The Gospel message, this objective message, is subjective and that is rooted in history that is indeed history, must be clearly understood if we are to be effective witnesses for Jesus. Any lack of understanding in these objective truths regarding Jesus’ work and His word will absolutely devastate the witness of the church; it will devastate the witness that you have in your personal life, for if a person is not presented with the clear facts about Jesus, then they cannot trust in those facts, can they? And, if a person does not trust in these truths, these objective truths of the Gospel, then that person cannot be saved for there is not salvation outside of the objective truths of the Gospel.

In this regard, the Christian’s witness does not depend upon some ideology; the Christian’s witness does not depend upon some system of morality, but the Christian’s witness is, first of all, rooted in history. Becoming a Christian requires that one know the history of Jesus’ life; know the history of His death; knows the history of His resurrection and that they believe in it.

Luke is going to go on and write, in regards to this history in Verses 2 and 3,

          “…until the day He was taken up into Heaven, after giving instructions through the Holy Spirit to the Apostles
           he had chosen.”

That is history – history after His life, history about what happened after the resurrection, and then in Verse 3,

          “…after His suffering…”

That’s history,

          “…he showed himself to these men…”

That’s history.

          “…and He gave many convincing proofs…”

What are these proofs? They are historical proofs.

…He gave many convincing proofs that He was alive. He appeared to them over a period of forty days and spoke…about the Kingdom of God.

Keep your fingers in Acts 1, and look back on how Luke closes his Gospel. He closes it with the same emphasis upon this provision that God gives us an objective, factual message about Jesus Christ, that that is essential to our witness.

And, in Luke 24:46 and following, He tells these Disciples,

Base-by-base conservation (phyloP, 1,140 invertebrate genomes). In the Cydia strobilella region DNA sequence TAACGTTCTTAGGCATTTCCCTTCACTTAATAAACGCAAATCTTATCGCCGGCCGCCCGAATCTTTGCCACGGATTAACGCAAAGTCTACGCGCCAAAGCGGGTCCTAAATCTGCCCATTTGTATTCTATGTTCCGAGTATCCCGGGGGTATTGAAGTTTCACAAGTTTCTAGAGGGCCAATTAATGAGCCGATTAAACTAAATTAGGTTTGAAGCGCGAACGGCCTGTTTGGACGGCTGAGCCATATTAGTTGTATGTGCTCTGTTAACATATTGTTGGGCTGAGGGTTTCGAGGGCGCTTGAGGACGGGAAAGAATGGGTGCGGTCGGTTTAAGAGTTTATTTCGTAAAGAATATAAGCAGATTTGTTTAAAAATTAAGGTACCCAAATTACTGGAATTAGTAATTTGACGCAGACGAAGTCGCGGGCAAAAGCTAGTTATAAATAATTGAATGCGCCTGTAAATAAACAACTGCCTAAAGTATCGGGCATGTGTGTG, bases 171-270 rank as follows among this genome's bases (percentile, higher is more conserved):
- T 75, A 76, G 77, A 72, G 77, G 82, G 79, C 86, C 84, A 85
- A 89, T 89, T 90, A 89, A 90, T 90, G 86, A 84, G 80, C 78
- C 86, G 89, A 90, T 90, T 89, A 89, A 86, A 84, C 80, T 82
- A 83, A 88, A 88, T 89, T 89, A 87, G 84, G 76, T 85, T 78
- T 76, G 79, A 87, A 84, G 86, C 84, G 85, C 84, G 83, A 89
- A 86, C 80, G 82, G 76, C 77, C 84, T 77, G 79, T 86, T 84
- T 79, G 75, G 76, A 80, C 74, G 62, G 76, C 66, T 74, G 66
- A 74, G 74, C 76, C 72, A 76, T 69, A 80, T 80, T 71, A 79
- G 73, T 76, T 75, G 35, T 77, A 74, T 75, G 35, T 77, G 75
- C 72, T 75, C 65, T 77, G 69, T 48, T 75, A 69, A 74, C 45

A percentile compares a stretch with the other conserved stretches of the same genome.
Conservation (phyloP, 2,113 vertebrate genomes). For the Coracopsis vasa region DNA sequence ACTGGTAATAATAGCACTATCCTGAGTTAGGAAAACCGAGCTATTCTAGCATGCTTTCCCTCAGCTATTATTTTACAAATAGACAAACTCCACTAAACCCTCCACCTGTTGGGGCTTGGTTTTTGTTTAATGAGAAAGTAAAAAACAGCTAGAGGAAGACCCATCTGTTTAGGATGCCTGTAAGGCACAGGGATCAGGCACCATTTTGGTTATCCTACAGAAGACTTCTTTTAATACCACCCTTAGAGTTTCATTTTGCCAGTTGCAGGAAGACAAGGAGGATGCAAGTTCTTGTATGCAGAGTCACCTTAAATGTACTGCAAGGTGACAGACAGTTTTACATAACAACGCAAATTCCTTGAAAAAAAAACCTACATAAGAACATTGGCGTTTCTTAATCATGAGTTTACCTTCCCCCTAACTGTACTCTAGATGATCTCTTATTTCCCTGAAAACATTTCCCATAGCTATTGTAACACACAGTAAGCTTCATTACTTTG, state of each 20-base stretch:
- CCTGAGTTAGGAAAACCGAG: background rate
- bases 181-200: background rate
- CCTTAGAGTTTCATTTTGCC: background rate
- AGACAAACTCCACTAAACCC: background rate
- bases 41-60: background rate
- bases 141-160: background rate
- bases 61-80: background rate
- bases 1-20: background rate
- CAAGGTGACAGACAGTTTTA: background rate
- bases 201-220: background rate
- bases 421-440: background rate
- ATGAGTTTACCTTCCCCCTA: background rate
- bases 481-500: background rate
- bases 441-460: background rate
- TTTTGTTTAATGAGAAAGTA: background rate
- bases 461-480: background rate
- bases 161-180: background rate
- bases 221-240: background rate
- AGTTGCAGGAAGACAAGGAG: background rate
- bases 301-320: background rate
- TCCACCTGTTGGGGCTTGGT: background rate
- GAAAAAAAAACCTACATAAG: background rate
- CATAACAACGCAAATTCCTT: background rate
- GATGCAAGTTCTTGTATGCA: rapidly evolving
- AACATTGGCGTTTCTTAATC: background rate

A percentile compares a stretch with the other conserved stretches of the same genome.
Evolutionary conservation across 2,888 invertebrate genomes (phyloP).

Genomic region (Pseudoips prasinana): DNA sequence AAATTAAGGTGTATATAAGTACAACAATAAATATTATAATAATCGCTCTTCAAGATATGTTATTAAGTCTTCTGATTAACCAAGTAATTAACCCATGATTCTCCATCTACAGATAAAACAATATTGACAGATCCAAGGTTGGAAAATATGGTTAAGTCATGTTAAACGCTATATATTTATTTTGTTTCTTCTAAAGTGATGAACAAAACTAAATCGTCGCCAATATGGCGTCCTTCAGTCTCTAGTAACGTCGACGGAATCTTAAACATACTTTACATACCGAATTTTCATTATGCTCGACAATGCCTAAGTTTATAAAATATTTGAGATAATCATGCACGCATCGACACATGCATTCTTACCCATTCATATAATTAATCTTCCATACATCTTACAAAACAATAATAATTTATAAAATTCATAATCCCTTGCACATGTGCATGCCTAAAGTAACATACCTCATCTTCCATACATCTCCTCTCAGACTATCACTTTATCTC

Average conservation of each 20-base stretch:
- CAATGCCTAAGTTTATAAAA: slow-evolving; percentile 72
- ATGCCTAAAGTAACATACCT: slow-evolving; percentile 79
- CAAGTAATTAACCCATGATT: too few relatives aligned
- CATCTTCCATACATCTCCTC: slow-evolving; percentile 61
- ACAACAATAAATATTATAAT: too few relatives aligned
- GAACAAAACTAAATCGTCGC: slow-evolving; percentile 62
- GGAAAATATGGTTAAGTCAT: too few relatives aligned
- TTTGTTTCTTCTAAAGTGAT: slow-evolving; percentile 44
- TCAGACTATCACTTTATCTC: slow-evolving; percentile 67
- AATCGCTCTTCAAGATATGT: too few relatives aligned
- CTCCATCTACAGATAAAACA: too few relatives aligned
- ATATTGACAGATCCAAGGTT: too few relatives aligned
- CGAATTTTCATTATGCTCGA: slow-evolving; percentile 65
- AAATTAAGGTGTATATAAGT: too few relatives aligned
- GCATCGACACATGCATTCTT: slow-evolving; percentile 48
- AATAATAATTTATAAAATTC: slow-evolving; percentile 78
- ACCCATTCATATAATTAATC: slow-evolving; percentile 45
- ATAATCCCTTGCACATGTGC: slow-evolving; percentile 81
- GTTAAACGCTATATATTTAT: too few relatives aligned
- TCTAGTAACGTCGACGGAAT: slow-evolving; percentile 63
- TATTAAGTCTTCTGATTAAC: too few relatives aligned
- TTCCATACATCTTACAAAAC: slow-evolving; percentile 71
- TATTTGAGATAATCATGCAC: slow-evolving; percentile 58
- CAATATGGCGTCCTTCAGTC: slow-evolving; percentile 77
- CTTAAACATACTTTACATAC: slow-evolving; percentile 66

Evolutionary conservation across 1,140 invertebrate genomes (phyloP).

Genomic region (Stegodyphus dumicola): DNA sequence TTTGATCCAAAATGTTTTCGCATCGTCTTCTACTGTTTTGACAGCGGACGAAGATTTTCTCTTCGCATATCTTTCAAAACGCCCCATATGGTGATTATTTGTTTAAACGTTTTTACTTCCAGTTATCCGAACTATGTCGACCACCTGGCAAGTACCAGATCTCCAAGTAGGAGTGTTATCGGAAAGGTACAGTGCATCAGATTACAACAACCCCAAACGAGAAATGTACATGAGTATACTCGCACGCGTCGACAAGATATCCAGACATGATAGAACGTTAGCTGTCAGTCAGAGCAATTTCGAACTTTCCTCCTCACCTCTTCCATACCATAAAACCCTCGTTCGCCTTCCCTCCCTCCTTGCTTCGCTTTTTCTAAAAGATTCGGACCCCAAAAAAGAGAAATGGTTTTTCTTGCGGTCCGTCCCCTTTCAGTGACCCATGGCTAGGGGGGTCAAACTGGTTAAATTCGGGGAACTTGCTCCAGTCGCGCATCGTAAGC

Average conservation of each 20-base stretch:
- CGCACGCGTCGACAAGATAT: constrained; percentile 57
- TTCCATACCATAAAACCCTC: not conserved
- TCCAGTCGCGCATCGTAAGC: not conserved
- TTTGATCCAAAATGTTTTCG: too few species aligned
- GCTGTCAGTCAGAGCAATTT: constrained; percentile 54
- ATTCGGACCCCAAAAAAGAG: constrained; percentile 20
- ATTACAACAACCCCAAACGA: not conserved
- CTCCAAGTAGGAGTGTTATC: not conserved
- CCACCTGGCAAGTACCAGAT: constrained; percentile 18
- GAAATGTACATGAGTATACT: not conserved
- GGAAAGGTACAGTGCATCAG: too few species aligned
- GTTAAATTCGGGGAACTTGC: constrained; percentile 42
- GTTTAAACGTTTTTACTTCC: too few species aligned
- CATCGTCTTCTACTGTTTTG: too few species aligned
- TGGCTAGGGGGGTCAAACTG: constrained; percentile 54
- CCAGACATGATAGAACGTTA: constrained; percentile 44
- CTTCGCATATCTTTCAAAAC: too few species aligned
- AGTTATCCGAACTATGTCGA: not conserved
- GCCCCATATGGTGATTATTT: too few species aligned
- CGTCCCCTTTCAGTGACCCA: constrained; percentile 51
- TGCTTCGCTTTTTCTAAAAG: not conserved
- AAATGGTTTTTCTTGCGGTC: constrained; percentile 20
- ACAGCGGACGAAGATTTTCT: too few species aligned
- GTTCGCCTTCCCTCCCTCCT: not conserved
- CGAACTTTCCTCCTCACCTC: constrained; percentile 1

“This is what is written: (That) The Christ will suffer and rise from the dead on the third day, and
          repentance and forgiveness of sins will be preached in His name to all nations, beginning at  Jerusalem.
          You are witnesses of these things.”

When we emphasize the historical nature of the Christian faith, it is not just the facts we are emphasizing, it is also the significant sign of the facts.

And the Gospel facts are in indeed these:

  • that Jesus Christ came into this world; God became a man, took on human flesh; and He lived an absolutely, perfectly righteous life. He lived without sin and He fulfilled all the requirements of the Law so that those requirements might be met for us by another;
  • that Jesus, then, would suffer and that He would die upon a cross and His death would be the only sacrifice that was accepted by the Father for the sins of mankind;
  • that this same Jesus would be buried and that He would rise from the dead on the third day, bodily, literally, and that His resurrection would validate His teaching and His sacrifice;
  • then this Jesus would appear before many and present Himself many times to His followers. God, being gracious to give us many convincing proofs; and the final fact, with regard to the Christian faith is
  • that everyone must believe in this Jesus, this historical Jesus, in order to be saved.

This is true, authentic Christianity. If one fails to embrace these Truths, then that one is not a Christian by Biblical definition.

One of the reasons that the church whose witness is powerless today is that, either we do not know the Truth of the message of the Gospel, or we have timidly shrunk away form communicating it; either we don’t know it well enough in order to clearly communicate it to others, or we timidly shrink away from that knowing that those objective facts are rather difficult for most people in our post-modern world. We must return to this objective Gospel message if we are to be effective in our witness. We must return to these Truths faithfully, fully, and fervently.

Today, post-modern man and post-modern woman revolt against the idea that objective facts have any importance in religion what-so-ever. What really matters is one’ personal ethics. What really matters is one’s objective experience that religion might offer you; everyone’s religion is equally the same because none of them are tied to any real truth. Again, I quote from the Time article. The writer writes: “Ask true believers of any faith to describe the mot important thing that drives their devotion, and they will tell you it is not a “thing” at all, but a sense, a feeling, of a higher power far beyond us.”

Now that author may accurately describe every other religion in the world, but that author does not describe at all the Christian faith, because the Christian faith does not say it is first and foremost a “sense” or a “feeling,” but rather it is a real person – the person of Jesus Christ.